Chelsea midfielder Mateo Kovacic believes he is working with the perfect manager in Frank Lampard to add the qualities to his game that he is currently missing.
The most notable of those is the art of goal-scoring, with the Croatia international hardly renowned for his prowess in the final third of the field. The 26-year-old failed to find the target during a season-long loan at Stamford Bridge in 2018-19, but still did enough to earn a permanent move from Real Madrid .
He is now off the mark for the Blues, with two efforts recorded this term, but has only troubled the scorers on 21 occasions in his 367 club appearances to date.
Kovacic can argue that he is not selected to provide that kind of threat, with his value found in ball-winning and ball-playing departments. He is, however, eager to make himself a more rounded performer and feels that Lampard – who scored 211 goals for Chelsea – could be the man to unlock further potential.
Kovacic said in an Instagram Live discussion, on seeing the new boss arrive in the summer of 2019 and what it could mean for him: "We had a quite good year under Maurizio Sarri, winning the Europa League, in the end he left and Frank Lampard came to the team.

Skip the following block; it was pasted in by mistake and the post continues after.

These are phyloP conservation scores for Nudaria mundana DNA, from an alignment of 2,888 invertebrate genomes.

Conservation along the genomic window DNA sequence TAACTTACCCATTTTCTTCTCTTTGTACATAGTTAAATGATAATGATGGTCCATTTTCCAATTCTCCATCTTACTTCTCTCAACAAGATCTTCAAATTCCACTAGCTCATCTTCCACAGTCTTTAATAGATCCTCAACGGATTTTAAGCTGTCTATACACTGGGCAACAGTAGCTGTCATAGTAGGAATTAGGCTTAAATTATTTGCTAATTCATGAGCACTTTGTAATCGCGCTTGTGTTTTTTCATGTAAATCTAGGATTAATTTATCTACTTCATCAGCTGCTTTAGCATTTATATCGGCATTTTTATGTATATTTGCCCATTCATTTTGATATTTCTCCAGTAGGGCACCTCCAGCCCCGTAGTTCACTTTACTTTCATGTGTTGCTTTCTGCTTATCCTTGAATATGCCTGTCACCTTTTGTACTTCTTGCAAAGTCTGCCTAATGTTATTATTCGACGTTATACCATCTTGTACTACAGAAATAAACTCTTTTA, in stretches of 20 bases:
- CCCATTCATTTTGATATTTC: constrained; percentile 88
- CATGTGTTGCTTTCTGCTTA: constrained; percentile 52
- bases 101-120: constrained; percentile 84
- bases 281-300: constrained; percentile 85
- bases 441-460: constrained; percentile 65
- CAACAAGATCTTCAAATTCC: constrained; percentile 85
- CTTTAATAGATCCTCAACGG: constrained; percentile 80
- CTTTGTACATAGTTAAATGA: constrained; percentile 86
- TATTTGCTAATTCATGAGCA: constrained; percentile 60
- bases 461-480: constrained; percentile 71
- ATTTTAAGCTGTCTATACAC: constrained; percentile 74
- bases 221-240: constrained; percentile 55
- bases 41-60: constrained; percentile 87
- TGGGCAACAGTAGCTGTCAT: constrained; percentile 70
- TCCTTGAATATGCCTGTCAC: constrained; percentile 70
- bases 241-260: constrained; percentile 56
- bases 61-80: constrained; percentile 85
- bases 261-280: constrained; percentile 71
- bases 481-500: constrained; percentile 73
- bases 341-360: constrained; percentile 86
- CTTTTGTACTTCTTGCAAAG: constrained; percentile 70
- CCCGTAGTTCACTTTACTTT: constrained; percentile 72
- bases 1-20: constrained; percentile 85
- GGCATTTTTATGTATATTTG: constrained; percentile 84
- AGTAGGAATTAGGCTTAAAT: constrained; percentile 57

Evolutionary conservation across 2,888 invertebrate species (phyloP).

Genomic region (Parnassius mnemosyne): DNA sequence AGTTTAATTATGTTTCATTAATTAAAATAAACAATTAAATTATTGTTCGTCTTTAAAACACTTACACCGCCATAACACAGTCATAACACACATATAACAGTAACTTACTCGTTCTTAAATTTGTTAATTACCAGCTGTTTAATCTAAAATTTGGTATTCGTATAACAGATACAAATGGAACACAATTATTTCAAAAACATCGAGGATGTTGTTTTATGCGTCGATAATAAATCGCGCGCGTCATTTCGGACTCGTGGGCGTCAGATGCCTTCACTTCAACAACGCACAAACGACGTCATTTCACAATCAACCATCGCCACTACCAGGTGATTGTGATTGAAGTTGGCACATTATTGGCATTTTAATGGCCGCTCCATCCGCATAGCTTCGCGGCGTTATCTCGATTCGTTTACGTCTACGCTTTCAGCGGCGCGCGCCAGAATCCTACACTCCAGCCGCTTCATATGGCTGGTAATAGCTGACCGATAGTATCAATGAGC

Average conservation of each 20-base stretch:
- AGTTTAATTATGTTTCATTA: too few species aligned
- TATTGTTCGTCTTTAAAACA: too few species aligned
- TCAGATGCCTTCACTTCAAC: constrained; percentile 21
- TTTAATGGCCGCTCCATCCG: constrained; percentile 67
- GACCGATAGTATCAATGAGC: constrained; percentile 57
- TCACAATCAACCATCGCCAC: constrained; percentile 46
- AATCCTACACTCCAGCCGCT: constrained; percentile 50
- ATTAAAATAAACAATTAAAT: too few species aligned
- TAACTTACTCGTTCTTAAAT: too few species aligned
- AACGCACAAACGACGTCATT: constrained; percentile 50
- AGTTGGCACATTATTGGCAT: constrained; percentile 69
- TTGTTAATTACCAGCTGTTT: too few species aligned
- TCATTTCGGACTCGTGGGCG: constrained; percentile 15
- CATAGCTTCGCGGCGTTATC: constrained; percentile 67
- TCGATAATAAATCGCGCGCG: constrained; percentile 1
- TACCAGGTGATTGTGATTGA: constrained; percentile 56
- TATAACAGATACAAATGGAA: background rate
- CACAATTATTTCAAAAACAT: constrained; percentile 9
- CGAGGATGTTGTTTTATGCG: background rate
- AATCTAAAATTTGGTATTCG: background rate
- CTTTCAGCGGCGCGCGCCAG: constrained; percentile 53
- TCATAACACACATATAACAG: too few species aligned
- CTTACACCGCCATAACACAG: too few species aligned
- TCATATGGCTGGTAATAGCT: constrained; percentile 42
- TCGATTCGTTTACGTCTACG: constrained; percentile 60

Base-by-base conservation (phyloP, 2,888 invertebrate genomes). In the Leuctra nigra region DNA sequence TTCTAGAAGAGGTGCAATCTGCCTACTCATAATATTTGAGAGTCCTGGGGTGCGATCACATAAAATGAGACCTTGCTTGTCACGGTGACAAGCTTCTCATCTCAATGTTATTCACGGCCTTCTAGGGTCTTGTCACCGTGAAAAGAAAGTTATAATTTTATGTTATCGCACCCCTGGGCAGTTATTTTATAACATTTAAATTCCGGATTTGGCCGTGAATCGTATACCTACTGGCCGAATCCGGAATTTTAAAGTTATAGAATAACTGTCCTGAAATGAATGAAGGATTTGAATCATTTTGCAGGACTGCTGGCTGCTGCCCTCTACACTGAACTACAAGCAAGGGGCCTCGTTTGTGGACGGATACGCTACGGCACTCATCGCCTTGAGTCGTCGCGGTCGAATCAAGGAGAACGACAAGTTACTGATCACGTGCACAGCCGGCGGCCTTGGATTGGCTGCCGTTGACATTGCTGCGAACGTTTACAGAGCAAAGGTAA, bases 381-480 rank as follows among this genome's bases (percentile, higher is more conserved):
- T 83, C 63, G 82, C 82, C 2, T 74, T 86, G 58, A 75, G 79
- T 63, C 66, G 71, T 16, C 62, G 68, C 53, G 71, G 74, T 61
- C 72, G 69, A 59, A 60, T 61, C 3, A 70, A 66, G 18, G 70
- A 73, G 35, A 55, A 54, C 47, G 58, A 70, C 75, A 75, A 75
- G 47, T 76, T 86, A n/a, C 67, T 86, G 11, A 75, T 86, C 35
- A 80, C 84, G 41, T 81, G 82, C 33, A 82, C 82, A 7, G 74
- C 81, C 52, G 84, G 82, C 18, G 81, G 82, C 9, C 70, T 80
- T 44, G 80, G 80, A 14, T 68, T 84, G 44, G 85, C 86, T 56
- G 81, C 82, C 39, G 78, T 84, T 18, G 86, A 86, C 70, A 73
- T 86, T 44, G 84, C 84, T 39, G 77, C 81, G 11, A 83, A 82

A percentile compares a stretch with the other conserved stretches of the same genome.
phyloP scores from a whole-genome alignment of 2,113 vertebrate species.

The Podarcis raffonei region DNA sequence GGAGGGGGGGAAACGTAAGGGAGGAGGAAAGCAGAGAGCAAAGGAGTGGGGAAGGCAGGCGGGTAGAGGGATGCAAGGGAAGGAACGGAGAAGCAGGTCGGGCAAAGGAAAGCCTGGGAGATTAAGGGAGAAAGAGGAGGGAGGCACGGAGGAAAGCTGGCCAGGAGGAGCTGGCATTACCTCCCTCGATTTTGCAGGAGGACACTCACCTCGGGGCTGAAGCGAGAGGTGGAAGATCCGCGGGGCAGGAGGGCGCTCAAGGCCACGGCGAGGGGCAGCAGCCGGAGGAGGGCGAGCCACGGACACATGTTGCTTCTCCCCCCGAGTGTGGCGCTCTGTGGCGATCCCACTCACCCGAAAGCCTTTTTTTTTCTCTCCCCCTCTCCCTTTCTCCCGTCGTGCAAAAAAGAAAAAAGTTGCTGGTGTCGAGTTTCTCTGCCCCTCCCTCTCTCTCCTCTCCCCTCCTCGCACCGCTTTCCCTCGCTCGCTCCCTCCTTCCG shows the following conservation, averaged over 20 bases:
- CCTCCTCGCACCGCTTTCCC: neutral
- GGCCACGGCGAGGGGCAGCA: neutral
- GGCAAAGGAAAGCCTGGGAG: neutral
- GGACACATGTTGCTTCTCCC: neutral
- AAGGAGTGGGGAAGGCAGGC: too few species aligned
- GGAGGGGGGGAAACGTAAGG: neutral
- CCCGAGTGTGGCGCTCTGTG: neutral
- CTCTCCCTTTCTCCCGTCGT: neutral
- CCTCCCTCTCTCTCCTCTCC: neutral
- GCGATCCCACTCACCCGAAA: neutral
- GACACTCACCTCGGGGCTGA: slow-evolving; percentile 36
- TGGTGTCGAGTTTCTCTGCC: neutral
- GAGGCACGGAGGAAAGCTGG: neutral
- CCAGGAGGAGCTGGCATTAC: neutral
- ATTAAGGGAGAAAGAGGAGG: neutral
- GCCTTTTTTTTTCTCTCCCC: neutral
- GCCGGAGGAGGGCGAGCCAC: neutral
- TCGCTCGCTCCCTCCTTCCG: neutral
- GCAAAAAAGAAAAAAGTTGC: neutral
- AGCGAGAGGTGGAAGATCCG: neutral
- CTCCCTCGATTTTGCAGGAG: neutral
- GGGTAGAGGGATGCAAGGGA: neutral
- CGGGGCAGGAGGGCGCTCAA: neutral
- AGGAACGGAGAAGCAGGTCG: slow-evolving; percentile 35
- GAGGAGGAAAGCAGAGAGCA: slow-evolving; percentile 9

“I think from the first moment our feeling was good. I liked the way he was training us, really hard training, I liked his character, how he was speaking to the team.
“I think I can learn a lot from him because all the things I am missing from my game - scoring goals and being more direct, this is the thing Lampard was amazing at in his career. So he's a great manager, a great person and I think I can learn a lot from him during my time here.”
Lampard is considered to have improved many of those currently at his disposal, with the likes of Tammy Abraham, Mason Mount and Antonio Rudiger thriving under his guidance.
Kovacic has also earned plenty of plaudits, having been given a slightly different role this term, with all of those at Stamford Bridge now waiting on the green light to be given for Premier League action to resume following the coronavirus pandemic.